How black electronic dance music makes it possible to reorganize life within the contemporary city. Teklife, Ghettoville, Eski
argues that Black electronic dance music produces sonic ecologies of Blackness that expose and reorder the contemporary racialization of the urban--ecologies that can never simply be reduced to their geographical and racial context. Dhanveer Singh Brar makes the case for Black electronic dance music as the cutting-edge aesthetic project of the diaspora, which due to the music's class character makes it possible to reorganize life within the contemporary city.
Closely analysing the Footwork scene in South and West Chicago, the Grime scene in East London, and the output of the South London producer Actress, Brar pays attention to the way each of these critically acclaimed musical projects experiment with aesthetic form through an experimentation of the social. Through explicitly theoretical means, Teklife, Ghettoville, Eski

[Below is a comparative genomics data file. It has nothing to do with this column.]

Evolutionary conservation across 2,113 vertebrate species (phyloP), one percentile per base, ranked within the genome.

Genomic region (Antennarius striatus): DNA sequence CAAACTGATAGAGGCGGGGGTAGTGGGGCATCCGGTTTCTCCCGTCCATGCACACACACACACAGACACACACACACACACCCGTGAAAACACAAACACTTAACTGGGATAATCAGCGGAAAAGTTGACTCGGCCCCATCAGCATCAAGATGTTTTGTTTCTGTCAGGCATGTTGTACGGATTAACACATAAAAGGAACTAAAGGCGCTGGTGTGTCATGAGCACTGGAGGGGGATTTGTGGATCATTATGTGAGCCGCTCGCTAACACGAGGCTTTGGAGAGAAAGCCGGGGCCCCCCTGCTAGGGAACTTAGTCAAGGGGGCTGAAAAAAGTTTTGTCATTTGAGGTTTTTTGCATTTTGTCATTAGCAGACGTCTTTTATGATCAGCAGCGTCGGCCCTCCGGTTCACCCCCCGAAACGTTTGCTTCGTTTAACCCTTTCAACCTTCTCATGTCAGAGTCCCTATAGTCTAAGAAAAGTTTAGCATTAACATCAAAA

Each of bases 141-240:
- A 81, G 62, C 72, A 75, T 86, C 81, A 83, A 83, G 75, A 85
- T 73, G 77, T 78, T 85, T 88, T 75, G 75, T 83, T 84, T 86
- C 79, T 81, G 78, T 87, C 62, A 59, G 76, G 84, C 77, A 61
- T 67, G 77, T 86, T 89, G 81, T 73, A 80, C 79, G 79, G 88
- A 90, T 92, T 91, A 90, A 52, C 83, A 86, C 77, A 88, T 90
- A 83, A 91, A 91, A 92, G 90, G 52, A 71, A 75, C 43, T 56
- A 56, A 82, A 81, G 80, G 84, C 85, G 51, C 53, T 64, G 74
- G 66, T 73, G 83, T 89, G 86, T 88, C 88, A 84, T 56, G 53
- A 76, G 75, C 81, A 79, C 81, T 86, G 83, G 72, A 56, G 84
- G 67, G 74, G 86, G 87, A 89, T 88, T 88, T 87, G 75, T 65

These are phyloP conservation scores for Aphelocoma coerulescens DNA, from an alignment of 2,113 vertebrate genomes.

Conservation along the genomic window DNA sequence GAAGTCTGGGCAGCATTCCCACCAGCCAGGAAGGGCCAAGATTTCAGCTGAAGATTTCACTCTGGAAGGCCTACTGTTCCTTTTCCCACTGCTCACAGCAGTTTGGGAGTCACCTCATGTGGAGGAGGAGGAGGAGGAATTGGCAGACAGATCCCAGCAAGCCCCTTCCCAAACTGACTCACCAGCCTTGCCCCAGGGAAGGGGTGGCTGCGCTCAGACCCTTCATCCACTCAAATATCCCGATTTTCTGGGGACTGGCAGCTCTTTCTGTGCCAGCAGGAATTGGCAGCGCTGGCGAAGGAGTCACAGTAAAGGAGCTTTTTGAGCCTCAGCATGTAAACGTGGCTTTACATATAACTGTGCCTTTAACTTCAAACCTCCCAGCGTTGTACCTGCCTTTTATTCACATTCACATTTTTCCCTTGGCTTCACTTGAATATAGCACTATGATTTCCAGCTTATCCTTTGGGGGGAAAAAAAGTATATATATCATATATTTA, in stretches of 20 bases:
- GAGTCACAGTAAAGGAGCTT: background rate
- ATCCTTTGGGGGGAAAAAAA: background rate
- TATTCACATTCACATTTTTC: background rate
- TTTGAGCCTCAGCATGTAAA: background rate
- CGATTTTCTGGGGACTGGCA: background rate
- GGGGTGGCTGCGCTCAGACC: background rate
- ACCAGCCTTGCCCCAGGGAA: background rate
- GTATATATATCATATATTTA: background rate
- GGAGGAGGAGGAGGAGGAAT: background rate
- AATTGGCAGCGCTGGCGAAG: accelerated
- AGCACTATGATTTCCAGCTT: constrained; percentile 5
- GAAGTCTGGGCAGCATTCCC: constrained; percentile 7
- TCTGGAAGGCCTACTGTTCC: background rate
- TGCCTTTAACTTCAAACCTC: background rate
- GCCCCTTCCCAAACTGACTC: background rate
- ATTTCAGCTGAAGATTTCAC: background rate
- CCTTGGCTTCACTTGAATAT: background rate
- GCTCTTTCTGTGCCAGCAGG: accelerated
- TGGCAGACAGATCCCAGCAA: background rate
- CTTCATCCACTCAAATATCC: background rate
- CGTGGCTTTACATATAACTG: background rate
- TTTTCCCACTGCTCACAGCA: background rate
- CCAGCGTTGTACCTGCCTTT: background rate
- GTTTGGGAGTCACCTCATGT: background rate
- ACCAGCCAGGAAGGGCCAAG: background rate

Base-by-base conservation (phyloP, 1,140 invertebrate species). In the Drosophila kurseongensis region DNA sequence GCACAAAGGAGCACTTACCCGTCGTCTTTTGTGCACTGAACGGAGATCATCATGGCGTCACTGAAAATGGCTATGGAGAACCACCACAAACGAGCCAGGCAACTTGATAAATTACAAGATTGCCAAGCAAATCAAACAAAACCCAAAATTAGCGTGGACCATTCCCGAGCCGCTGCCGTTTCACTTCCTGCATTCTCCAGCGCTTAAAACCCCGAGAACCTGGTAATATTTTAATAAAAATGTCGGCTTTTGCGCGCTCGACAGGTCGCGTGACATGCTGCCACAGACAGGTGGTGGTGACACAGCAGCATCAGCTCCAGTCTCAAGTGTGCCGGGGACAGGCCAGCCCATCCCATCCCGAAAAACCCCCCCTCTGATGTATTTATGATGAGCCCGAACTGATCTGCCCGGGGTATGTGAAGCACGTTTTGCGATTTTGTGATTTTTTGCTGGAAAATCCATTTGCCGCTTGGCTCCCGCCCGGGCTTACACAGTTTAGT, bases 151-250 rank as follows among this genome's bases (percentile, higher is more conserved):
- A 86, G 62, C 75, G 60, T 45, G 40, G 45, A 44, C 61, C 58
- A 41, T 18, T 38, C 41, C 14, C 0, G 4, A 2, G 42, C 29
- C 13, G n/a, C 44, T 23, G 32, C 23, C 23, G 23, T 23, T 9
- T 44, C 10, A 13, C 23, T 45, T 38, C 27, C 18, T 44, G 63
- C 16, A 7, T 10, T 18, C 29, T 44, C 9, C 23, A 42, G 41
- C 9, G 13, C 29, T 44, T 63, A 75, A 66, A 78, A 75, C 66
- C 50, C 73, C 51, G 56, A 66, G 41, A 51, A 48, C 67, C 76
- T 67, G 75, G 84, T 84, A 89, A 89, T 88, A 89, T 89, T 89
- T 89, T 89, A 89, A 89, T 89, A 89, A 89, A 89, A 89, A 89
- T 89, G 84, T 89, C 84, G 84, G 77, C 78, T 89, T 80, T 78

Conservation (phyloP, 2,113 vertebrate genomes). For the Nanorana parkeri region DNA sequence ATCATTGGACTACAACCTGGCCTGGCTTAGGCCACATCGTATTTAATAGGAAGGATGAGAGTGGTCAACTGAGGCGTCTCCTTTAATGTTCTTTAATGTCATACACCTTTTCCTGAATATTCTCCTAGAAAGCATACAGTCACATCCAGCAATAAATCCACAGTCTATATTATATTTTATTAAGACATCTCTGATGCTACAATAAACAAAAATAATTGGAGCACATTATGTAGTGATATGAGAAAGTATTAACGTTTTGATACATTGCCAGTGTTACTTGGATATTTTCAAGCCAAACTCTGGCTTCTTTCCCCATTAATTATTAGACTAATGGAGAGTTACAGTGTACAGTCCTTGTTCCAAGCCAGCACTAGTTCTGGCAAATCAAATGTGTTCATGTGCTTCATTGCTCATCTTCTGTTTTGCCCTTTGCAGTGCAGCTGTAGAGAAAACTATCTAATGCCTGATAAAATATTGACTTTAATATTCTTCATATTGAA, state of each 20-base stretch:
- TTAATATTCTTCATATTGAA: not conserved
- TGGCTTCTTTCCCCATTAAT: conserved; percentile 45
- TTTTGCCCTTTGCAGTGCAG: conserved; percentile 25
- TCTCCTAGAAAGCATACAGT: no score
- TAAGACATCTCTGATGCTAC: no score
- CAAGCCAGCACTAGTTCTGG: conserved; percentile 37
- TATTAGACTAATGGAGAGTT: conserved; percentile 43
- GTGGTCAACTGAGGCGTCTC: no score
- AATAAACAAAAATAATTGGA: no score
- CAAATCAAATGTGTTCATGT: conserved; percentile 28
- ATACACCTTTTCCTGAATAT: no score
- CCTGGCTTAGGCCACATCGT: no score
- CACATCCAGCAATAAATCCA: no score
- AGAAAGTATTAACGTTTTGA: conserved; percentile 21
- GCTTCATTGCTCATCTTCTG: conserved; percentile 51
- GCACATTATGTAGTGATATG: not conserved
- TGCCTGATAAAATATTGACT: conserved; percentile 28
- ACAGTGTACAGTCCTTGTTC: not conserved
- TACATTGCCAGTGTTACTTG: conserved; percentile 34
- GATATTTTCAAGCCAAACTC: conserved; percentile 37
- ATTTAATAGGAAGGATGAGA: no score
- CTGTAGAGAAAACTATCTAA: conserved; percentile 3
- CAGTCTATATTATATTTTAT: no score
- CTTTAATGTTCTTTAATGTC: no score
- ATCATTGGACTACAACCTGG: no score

foregrounds the sonic specificity of 12 records, EPs, albums, radio broadcasts, and recorded performances to make the case that Footwork, Grime, and Actress dissolve racialized spatial constraints that are thought to surround Black social life.
Pushing the critical debates concerning the phonic materiality of blackness, undercommons, and aesthetic sociality in new directions, Teklife, Ghettoville, Eski
rethinks these concepts through concrete examples of contemporary black electronic dance music production that allows for a theorization of the way Footwork, Grime, and Actress have--through their experiments in blackness--generated genuine alternatives to the functioning of the city under financialized racial capitalism.